His most well known research is on the minimum wage and immigration, The work is somewhat controversial in that the results show small negative effects from raising the minimum wage and from increasing immigration. In my view that is a sign of an economist who is willing to let the evidence do the talking, and that is a good trait to have in this job.
He has also worked in many other areas, including occupational licensing, the economics of terrorism, and more recently on job search in periods when unemployment is high, including how job search is affected by things such as unemployment insurance. But that is just a small taste of the large amount of research he has done.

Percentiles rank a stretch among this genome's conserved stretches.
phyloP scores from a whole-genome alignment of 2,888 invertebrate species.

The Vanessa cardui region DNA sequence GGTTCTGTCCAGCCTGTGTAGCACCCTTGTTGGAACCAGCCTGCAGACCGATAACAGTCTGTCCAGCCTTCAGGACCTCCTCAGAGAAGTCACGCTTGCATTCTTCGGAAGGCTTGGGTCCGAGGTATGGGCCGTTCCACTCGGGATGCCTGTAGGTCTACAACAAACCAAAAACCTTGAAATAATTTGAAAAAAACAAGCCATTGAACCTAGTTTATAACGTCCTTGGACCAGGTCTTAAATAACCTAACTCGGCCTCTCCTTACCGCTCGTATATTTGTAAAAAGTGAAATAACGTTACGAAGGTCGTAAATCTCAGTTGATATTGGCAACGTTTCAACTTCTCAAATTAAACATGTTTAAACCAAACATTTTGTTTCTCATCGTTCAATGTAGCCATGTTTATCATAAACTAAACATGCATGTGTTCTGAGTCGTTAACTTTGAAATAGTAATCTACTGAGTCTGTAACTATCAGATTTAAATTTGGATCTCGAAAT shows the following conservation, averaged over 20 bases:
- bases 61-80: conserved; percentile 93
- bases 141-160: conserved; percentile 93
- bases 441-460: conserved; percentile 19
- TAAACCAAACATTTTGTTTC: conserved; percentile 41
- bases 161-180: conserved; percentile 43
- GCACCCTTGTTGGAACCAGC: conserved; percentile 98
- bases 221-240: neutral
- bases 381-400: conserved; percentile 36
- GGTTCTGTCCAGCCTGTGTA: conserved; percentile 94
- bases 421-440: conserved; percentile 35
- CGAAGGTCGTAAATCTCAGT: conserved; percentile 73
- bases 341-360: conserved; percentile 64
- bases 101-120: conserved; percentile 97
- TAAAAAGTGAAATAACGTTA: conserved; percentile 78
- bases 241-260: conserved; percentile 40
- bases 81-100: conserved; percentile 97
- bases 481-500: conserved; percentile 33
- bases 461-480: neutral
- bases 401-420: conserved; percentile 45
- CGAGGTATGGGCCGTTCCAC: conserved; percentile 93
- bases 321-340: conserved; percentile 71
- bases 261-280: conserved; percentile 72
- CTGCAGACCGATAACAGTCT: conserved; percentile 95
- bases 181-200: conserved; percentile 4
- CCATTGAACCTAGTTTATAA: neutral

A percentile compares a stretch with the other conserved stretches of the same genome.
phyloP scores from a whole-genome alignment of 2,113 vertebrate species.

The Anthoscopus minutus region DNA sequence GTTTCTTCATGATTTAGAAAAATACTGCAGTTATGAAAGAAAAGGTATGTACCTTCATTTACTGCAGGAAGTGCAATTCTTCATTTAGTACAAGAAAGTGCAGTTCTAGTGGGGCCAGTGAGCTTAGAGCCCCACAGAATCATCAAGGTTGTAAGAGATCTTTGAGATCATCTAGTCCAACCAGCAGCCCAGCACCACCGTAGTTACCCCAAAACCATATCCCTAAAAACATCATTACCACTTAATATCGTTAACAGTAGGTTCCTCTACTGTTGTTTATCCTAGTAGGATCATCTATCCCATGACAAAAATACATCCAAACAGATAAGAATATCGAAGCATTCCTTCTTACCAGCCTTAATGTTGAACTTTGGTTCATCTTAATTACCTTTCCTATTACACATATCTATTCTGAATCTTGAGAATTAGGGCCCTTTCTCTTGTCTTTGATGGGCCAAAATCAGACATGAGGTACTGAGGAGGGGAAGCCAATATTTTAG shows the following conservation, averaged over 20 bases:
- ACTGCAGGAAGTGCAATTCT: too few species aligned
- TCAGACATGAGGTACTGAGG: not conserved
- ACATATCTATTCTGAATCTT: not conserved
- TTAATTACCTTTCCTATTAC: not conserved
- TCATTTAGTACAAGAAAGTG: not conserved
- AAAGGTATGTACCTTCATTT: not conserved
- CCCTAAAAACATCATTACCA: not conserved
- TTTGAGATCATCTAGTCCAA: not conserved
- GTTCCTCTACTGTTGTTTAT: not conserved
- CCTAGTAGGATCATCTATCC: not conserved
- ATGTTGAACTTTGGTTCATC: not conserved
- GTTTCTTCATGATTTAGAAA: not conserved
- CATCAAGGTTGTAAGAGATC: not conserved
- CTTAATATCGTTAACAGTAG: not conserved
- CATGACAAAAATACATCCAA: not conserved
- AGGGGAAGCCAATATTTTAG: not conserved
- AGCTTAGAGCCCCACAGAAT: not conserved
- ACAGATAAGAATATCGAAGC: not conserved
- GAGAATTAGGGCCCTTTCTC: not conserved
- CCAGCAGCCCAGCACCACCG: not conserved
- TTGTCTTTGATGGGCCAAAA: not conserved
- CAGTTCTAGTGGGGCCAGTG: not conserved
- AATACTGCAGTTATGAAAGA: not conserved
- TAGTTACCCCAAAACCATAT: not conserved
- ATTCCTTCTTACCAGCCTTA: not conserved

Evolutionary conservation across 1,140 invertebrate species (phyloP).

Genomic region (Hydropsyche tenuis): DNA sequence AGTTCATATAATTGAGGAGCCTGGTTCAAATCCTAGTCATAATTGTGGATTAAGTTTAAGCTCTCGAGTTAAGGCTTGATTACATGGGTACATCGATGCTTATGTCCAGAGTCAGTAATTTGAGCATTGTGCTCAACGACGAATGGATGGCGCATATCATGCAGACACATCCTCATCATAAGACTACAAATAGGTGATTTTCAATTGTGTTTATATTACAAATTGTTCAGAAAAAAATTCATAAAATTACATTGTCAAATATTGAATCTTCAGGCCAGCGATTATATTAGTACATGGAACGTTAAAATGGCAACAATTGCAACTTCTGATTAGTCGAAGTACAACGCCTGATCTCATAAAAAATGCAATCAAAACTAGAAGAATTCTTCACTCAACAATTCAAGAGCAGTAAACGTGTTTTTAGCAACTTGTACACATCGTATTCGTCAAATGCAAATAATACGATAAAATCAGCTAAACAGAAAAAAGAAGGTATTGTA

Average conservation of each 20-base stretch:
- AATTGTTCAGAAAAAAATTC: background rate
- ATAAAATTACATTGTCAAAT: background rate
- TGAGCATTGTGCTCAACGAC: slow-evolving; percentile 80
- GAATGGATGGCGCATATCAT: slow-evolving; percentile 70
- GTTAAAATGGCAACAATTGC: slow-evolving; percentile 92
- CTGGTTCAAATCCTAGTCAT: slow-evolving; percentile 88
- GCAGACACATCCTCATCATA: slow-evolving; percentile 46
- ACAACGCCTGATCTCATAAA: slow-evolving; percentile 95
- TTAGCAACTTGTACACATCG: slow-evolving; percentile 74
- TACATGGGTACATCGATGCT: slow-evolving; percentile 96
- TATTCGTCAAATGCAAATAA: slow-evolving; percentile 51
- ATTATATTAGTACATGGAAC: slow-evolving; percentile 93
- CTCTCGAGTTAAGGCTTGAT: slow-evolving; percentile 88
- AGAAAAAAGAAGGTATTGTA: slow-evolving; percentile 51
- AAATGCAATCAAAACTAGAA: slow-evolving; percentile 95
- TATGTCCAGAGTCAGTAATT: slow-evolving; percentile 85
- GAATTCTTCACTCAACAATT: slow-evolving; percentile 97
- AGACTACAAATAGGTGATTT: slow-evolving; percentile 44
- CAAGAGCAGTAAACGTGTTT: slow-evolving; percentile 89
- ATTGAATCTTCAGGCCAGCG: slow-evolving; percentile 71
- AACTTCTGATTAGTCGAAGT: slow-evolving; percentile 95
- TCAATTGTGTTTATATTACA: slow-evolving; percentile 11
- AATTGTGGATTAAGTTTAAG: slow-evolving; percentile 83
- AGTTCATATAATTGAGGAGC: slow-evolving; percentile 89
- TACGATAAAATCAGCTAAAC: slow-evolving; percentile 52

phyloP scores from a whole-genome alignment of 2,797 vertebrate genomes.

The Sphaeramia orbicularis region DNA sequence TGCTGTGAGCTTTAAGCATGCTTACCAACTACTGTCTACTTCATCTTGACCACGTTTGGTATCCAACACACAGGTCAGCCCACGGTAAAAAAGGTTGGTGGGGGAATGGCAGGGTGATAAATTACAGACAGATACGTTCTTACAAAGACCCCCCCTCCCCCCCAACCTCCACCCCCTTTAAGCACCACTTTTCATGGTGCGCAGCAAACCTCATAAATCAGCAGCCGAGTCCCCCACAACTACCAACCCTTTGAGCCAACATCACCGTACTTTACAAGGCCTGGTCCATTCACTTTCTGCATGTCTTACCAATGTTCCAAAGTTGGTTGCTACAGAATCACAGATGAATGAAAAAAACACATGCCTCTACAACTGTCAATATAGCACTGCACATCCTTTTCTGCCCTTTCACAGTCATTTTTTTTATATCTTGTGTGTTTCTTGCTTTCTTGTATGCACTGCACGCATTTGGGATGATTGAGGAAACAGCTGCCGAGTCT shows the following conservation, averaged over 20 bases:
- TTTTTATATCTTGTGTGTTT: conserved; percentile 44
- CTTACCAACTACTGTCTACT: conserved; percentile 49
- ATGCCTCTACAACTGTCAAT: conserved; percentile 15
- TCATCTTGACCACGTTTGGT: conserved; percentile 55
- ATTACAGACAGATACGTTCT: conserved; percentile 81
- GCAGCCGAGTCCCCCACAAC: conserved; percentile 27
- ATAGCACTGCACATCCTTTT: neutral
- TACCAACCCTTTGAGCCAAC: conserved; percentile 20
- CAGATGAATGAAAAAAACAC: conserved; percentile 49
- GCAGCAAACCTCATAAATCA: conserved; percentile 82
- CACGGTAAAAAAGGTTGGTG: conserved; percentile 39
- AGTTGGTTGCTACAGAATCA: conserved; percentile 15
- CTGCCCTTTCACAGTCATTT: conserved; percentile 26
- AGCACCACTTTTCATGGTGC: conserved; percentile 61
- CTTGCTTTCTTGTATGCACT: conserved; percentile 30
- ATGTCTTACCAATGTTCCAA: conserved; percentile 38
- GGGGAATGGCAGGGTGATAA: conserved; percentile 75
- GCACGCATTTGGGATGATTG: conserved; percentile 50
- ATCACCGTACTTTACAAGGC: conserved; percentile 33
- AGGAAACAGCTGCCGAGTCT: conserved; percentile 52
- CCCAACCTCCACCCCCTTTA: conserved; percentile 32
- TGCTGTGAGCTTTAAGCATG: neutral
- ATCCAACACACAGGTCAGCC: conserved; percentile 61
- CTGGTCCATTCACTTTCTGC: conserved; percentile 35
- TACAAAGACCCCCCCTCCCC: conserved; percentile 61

Finally, it's important to recognize what the CEA does:
Over the years, the CEA has provided objective and professional economic advice at the highest levels in the White House. ... A hallmark of the ethos of the CEA is the pride that its staff members take in providing objective analysis. ... Because the CEA has retained its small size over the years, it can be quick and nimble in ways that are difficult for some larger agencies. Moreover, because the CEA is viewed as a neutral agency without ties to any particular constituency, the CEA often has played an important role on interagency committees and working groups... Along those lines, perhaps the most important role of the CEA has been to scuttle many of the more adventuresome ideas that inevitably bubble up through the machinery of government. ...In my view, his wide-ranging theoretical skills and his level-headed demeanor should serve him very well in this role. Again, I believe this is an excellent choice.